Our survey shows that almost 75% of companies have moved their file and storage services to the cloud; likewise, the move to cloud telephony has doubled over the last two years.

Karl McDermott

Head of 3Connected Solutions & IoT, Three

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All-pervasive
technology

From this year’s responses and past reports, it’s possible to build a picture of just how much technology permeates business.

The surveys show steady adoption of websites, email marketing, and digital advertising. One in four businesses sell online; suggesting there’s still the potential to do so much more. A new category added for the 2019/2020 report gave an interesting result: 15% of respondents have their own mobile app.

It seems some SMEs have chosen to forge ahead with investing in, and enthusiastically adopting, technologies; for others, our survey suggests there’s still opportunity to catch up and gain ground on the competition.

Staying in touch

The phone system is a key building block for any business, and our survey looks at the reasons for investing in an upgraded system.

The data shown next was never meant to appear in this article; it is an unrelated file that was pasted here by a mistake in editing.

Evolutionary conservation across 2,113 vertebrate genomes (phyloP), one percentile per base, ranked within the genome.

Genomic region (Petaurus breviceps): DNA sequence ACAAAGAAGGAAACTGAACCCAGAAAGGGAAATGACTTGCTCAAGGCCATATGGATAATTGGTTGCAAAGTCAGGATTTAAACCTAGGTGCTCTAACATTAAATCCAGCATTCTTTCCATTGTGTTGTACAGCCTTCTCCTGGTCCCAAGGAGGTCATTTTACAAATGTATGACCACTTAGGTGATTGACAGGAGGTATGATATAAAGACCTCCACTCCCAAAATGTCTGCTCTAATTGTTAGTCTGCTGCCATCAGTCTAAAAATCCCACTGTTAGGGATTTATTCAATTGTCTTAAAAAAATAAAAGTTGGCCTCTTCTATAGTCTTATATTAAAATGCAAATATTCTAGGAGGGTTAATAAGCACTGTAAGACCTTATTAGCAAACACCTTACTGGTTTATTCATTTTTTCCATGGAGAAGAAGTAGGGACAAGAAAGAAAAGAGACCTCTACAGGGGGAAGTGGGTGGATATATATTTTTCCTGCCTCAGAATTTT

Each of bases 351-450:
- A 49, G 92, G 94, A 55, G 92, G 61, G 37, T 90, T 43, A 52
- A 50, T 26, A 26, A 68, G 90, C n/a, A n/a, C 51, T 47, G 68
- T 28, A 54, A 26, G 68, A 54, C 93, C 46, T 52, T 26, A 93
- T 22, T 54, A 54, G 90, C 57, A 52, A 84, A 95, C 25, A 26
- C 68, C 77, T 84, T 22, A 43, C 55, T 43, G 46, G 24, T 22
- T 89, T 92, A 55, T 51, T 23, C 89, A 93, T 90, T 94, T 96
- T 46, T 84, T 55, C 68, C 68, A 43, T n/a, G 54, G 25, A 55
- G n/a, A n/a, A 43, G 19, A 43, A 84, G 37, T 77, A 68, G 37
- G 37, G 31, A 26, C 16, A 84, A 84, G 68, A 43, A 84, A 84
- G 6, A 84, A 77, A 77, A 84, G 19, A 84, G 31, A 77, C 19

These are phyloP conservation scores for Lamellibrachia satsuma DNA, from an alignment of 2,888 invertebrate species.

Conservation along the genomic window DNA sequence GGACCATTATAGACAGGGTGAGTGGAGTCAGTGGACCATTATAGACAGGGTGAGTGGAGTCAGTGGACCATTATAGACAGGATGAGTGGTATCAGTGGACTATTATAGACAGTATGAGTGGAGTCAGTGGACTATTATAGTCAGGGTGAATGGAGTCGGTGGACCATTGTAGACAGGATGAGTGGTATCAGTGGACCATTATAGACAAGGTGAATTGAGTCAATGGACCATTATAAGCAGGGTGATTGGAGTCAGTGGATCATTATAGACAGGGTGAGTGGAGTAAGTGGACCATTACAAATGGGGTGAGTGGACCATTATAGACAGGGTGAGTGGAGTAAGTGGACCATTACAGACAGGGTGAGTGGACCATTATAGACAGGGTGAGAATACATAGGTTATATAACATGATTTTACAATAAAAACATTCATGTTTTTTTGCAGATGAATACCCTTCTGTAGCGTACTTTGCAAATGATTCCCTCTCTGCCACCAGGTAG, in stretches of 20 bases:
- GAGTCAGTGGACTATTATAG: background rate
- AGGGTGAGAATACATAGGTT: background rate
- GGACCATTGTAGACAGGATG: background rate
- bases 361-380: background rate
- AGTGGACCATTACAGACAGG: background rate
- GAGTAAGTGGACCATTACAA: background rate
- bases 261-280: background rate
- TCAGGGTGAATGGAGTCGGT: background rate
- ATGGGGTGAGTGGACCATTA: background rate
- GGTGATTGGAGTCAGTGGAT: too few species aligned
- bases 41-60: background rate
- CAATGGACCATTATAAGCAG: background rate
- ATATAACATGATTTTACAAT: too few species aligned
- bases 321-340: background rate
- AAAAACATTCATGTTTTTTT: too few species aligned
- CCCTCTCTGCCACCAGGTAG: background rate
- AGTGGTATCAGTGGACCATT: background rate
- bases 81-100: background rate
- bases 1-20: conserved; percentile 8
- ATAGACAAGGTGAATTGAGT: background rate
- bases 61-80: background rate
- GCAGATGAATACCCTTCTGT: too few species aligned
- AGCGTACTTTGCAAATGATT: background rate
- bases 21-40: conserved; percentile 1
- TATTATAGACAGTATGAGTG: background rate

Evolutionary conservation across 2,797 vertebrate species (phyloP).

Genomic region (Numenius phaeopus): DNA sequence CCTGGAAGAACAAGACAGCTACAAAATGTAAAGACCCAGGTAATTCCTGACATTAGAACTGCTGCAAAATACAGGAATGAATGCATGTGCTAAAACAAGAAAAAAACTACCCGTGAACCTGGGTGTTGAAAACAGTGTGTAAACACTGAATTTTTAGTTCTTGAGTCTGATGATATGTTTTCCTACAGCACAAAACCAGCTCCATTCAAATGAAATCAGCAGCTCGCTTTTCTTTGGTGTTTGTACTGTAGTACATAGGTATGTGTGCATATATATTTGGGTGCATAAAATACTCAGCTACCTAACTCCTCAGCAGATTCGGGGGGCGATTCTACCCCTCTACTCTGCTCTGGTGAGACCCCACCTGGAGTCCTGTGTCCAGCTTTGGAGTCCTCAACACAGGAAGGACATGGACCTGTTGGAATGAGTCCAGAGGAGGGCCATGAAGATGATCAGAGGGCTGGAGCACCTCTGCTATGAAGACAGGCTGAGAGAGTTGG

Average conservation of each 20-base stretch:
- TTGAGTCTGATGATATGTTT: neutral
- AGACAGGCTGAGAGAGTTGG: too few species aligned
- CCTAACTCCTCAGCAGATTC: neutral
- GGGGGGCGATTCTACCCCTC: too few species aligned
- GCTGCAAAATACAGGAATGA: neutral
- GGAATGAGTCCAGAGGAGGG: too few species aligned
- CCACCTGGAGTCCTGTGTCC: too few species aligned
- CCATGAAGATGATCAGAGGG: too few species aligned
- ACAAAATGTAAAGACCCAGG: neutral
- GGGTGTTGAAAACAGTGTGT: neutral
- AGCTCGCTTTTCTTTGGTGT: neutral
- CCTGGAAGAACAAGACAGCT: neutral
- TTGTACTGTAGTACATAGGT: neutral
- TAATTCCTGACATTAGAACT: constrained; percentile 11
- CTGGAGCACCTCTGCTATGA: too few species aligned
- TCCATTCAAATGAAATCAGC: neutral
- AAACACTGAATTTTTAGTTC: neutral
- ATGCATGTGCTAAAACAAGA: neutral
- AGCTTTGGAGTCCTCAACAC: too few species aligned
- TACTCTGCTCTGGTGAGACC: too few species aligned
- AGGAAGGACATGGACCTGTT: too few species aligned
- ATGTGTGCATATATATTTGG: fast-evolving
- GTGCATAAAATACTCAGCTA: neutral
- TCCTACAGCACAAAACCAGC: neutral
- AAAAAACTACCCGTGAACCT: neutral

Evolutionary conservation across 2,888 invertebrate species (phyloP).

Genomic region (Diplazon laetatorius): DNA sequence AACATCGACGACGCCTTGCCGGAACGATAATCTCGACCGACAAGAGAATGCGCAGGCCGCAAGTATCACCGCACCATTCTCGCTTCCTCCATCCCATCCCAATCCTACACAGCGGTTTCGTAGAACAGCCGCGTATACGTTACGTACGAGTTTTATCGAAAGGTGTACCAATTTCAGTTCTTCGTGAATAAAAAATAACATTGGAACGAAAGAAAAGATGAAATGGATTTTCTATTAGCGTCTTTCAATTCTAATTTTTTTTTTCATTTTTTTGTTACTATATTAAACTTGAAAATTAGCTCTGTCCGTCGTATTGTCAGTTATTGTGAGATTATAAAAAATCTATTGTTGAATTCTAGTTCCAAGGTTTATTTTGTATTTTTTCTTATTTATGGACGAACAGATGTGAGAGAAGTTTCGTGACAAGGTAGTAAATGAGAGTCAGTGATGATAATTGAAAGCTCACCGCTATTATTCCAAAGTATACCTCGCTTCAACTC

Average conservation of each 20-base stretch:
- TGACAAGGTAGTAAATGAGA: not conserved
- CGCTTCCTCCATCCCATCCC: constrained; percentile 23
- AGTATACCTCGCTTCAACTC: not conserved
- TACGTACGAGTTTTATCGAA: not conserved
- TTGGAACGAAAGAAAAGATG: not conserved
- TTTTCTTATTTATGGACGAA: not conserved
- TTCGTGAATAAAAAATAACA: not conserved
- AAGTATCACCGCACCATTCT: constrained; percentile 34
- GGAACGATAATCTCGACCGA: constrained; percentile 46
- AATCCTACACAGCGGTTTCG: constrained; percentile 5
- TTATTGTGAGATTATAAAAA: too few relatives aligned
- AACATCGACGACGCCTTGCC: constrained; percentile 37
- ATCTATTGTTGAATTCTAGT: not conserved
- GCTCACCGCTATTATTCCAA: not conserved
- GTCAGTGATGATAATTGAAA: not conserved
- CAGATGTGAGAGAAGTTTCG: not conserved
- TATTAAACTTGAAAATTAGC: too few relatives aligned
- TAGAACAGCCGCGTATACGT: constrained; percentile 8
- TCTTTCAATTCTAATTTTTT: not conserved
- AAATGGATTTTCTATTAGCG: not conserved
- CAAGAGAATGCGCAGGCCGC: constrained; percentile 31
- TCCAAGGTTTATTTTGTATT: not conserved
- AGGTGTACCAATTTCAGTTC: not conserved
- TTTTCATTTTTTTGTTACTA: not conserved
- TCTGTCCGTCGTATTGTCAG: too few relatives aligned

For this year’s survey, we added a new option of ‘improving customer care’ as a factor to consider in a new telephony system. And it immediately outranked the other three reasons of lowering costs, reducing risk and improving productivity. In fact, those three reasons were all slightly lower compared to previous years. This suggests that Irish SMEs don’t just see a technology like telephony as a way to remove costs from the business, but as a way to deliver better quality of service to customers and suppliers.

Almost all of the respondents (92%) consider the mobile as either ‘essential’ (76%) or ‘important’ (16%), a trend that’s in line with previous years.

Conclusion:
glass half full?

Judging by the results of this year’s report, businesses in Ireland are all about realism, with a dash of optimism.

Attitudes to technology remain largely positive, but with a slight trend towards tactical spending to solve a specific issue in the business. Tellingly, the same percentage of businesses will invest in preparing for Brexit (20%) as in digital transformation.

But with productivity and collaboration also featuring in our survey, it’s clear that many businesses see technology as a way to help them do business better, by empowering staff and enabling greater efficiency. So whatever the future holds, they plan to be ready. Let’s raise a glass to them.

The Irish Business Mindset Survey was conducted during July - September 2019. There were 734 responses, representing a sample size of around 0.2% of an estimated 250,000 businesses in Ireland.

Where do you go from here?

Talk to an SME technology expert now on 1800 330 303